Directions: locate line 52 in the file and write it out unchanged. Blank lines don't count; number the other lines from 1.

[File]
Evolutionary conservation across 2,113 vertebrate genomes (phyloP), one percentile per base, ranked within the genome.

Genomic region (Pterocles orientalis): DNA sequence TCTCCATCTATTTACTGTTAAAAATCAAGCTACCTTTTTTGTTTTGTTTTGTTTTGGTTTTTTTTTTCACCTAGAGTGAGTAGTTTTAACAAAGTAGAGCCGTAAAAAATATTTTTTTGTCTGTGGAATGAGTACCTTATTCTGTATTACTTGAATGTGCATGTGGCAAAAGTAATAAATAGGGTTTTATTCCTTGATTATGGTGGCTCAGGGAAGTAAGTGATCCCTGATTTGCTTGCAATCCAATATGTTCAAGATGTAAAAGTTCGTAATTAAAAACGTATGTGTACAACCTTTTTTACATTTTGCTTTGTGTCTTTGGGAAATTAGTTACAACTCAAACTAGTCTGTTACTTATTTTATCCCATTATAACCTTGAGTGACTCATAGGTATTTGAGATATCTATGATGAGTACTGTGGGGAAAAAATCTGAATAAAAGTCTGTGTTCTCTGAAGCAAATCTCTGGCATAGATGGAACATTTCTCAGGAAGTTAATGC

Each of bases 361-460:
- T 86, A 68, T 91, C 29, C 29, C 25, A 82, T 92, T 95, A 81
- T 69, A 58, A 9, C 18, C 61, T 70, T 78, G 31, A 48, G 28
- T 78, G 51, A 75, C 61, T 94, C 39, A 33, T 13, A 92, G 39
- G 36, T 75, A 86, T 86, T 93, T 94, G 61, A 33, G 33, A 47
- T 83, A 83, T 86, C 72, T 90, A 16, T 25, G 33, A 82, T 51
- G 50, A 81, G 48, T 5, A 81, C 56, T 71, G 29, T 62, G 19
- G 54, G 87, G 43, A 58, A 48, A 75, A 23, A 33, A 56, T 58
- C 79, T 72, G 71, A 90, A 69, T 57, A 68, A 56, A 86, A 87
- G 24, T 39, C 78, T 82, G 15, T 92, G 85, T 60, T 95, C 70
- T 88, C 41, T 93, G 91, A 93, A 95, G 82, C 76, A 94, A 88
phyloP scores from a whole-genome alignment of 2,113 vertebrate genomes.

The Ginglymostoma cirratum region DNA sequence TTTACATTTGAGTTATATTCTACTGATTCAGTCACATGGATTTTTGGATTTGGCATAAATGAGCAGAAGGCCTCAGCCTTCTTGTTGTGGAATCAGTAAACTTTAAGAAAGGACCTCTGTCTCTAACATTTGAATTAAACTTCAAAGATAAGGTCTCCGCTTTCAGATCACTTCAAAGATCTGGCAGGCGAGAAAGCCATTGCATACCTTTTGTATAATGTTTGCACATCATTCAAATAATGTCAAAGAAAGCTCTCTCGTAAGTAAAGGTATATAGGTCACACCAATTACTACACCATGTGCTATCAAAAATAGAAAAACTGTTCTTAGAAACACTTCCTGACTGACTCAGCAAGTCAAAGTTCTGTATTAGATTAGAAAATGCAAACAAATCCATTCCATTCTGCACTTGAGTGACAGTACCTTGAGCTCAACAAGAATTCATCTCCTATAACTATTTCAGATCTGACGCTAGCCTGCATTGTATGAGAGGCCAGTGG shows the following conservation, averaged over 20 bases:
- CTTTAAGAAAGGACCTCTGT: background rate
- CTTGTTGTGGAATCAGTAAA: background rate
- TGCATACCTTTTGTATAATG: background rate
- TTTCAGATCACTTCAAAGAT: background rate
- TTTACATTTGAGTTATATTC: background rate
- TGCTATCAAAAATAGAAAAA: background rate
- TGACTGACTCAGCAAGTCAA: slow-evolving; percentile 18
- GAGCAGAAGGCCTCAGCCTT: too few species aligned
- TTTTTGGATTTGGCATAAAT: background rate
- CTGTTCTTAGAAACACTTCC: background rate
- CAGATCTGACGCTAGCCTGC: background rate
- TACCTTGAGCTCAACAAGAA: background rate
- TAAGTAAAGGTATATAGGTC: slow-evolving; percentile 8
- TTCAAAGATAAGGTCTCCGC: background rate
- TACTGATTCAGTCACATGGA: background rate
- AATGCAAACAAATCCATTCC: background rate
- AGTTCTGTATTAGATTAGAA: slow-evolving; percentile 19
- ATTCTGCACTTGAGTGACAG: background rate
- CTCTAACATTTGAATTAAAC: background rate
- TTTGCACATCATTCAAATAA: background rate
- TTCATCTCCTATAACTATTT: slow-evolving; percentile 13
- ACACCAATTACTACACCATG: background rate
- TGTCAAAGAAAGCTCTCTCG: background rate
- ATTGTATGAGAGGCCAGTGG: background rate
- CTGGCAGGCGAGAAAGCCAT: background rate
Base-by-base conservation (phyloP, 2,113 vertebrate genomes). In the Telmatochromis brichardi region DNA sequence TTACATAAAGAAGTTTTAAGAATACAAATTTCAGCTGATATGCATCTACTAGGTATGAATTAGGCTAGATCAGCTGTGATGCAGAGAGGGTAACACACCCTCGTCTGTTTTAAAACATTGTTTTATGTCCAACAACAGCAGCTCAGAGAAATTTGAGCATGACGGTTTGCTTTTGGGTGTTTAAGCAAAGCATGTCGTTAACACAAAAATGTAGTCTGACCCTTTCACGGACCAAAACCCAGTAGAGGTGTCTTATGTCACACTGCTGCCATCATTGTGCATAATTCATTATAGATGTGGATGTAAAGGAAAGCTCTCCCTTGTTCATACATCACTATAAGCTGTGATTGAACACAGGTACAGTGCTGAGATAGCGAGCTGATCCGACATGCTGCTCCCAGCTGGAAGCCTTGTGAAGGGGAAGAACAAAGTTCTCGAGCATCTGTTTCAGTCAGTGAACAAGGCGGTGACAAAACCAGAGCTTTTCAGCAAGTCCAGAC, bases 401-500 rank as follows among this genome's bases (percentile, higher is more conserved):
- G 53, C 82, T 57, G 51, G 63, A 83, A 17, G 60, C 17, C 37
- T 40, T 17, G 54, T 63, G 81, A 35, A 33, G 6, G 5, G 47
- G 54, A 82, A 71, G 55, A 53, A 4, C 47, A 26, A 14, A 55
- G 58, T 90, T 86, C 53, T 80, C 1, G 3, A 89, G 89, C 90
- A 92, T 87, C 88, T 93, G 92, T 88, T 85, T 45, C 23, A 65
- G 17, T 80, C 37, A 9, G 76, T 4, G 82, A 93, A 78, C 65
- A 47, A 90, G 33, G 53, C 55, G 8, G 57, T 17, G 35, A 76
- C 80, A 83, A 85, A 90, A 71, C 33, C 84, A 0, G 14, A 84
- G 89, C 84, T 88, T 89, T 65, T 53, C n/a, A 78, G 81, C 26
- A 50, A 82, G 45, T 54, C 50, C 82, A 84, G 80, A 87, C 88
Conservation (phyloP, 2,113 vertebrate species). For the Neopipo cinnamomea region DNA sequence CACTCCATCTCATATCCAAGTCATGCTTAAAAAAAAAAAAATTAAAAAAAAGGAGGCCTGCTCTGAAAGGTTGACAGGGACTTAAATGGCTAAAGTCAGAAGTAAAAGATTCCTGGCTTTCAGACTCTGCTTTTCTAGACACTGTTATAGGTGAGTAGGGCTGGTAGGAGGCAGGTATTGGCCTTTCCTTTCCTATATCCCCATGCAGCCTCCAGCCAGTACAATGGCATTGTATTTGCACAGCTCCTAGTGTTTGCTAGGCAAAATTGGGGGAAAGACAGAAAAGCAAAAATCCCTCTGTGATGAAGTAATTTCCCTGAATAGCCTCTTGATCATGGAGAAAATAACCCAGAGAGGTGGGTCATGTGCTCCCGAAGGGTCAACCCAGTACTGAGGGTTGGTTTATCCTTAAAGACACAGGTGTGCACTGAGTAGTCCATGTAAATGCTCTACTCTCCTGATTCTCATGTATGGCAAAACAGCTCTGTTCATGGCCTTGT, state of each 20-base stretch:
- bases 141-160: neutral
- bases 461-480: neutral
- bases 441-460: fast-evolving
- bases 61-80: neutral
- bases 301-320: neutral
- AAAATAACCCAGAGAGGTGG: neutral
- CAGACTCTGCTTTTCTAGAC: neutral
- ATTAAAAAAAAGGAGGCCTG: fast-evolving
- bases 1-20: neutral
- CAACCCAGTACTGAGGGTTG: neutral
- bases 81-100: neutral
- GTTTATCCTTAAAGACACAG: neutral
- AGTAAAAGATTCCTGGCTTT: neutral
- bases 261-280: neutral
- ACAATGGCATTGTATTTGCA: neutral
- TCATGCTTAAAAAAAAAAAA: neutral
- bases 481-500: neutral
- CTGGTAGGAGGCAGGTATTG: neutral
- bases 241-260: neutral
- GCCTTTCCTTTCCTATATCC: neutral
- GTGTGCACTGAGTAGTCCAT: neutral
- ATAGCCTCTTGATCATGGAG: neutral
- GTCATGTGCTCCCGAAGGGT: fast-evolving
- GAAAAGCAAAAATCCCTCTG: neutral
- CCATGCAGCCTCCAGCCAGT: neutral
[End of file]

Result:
Conservation (phyloP, 2,113 vertebrate species). For the Neopipo cinnamomea region DNA sequence CACTCCATCTCATATCCAAGTCATGCTTAAAAAAAAAAAAATTAAAAAAAAGGAGGCCTGCTCTGAAAGGTTGACAGGGACTTAAATGGCTAAAGTCAGAAGTAAAAGATTCCTGGCTTTCAGACTCTGCTTTTCTAGACACTGTTATAGGTGAGTAGGGCTGGTAGGAGGCAGGTATTGGCCTTTCCTTTCCTATATCCCCATGCAGCCTCCAGCCAGTACAATGGCATTGTATTTGCACAGCTCCTAGTGTTTGCTAGGCAAAATTGGGGGAAAGACAGAAAAGCAAAAATCCCTCTGTGATGAAGTAATTTCCCTGAATAGCCTCTTGATCATGGAGAAAATAACCCAGAGAGGTGGGTCATGTGCTCCCGAAGGGTCAACCCAGTACTGAGGGTTGGTTTATCCTTAAAGACACAGGTGTGCACTGAGTAGTCCATGTAAATGCTCTACTCTCCTGATTCTCATGTATGGCAAAACAGCTCTGTTCATGGCCTTGT, state of each 20-base stretch: